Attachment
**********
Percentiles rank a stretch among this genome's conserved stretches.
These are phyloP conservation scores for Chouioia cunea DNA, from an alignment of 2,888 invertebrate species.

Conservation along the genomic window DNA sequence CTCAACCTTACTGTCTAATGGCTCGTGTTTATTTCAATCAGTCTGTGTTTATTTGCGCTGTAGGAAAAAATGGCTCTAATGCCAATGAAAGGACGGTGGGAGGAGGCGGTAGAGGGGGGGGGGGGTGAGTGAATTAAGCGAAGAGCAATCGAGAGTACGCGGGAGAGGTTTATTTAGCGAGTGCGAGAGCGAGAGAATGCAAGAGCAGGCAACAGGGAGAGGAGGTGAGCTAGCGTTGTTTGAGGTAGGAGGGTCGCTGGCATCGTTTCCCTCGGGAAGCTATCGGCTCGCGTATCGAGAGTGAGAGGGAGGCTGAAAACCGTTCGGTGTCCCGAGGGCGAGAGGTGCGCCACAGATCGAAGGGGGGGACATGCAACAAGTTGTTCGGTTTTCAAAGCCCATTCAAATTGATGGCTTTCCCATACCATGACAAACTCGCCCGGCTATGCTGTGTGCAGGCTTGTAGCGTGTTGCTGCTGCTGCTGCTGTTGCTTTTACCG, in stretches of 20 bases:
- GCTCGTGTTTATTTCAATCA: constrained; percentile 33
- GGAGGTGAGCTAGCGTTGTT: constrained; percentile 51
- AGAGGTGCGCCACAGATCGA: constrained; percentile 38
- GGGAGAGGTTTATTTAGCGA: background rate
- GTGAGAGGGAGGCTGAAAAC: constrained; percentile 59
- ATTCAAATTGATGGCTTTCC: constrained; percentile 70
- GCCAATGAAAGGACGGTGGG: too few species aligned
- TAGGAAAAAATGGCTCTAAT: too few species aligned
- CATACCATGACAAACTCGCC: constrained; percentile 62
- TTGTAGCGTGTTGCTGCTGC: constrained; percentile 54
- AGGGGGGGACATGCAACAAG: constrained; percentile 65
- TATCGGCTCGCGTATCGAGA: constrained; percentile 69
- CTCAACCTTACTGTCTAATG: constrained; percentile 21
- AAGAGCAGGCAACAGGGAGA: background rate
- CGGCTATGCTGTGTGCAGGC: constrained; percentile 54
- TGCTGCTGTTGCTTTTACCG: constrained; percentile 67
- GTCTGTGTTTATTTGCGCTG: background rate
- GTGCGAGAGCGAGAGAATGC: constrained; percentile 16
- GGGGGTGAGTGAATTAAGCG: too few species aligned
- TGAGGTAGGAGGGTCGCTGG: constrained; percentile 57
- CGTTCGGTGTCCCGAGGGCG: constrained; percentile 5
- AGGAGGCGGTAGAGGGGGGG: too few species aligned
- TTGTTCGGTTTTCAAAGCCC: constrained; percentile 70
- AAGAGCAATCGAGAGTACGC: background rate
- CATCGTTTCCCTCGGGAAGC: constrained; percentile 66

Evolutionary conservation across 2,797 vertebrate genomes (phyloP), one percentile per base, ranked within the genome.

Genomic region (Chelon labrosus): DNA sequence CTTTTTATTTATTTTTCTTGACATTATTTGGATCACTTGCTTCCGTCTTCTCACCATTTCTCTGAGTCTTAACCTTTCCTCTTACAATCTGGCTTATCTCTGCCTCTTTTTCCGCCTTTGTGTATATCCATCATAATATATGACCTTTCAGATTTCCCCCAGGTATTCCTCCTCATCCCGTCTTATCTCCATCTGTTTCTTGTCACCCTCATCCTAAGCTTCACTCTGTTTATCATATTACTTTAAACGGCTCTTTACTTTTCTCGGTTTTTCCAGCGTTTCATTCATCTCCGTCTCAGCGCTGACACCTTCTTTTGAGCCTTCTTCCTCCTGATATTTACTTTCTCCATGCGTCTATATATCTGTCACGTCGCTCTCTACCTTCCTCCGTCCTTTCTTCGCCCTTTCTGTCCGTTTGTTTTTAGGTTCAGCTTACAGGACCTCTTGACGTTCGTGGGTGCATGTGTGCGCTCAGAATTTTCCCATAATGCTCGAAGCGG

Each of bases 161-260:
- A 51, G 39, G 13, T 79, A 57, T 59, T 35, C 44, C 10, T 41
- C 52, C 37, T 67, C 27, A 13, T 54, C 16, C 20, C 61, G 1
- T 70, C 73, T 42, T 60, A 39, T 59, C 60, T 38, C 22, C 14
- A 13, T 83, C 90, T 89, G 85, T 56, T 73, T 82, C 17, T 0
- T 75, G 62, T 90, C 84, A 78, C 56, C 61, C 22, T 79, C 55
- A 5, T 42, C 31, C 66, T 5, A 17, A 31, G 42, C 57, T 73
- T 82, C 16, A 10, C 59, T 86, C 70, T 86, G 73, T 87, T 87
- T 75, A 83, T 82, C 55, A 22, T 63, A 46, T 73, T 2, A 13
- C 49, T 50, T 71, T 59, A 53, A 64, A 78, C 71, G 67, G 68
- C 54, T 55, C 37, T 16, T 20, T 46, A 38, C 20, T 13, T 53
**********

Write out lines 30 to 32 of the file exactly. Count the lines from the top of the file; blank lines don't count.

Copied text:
Genomic region (Chelon labrosus): DNA sequence CTTTTTATTTATTTTTCTTGACATTATTTGGATCACTTGCTTCCGTCTTCTCACCATTTCTCTGAGTCTTAACCTTTCCTCTTACAATCTGGCTTATCTCTGCCTCTTTTTCCGCCTTTGTGTATATCCATCATAATATATGACCTTTCAGATTTCCCCCAGGTATTCCTCCTCATCCCGTCTTATCTCCATCTGTTTCTTGTCACCCTCATCCTAAGCTTCACTCTGTTTATCATATTACTTTAAACGGCTCTTTACTTTTCTCGGTTTTTCCAGCGTTTCATTCATCTCCGTCTCAGCGCTGACACCTTCTTTTGAGCCTTCTTCCTCCTGATATTTACTTTCTCCATGCGTCTATATATCTGTCACGTCGCTCTCTACCTTCCTCCGTCCTTTCTTCGCCCTTTCTGTCCGTTTGTTTTTAGGTTCAGCTTACAGGACCTCTTGACGTTCGTGGGTGCATGTGTGCGCTCAGAATTTTCCCATAATGCTCGAAGCGG

Each of bases 161-260:
- A 51, G 39, G 13, T 79, A 57, T 59, T 35, C 44, C 10, T 41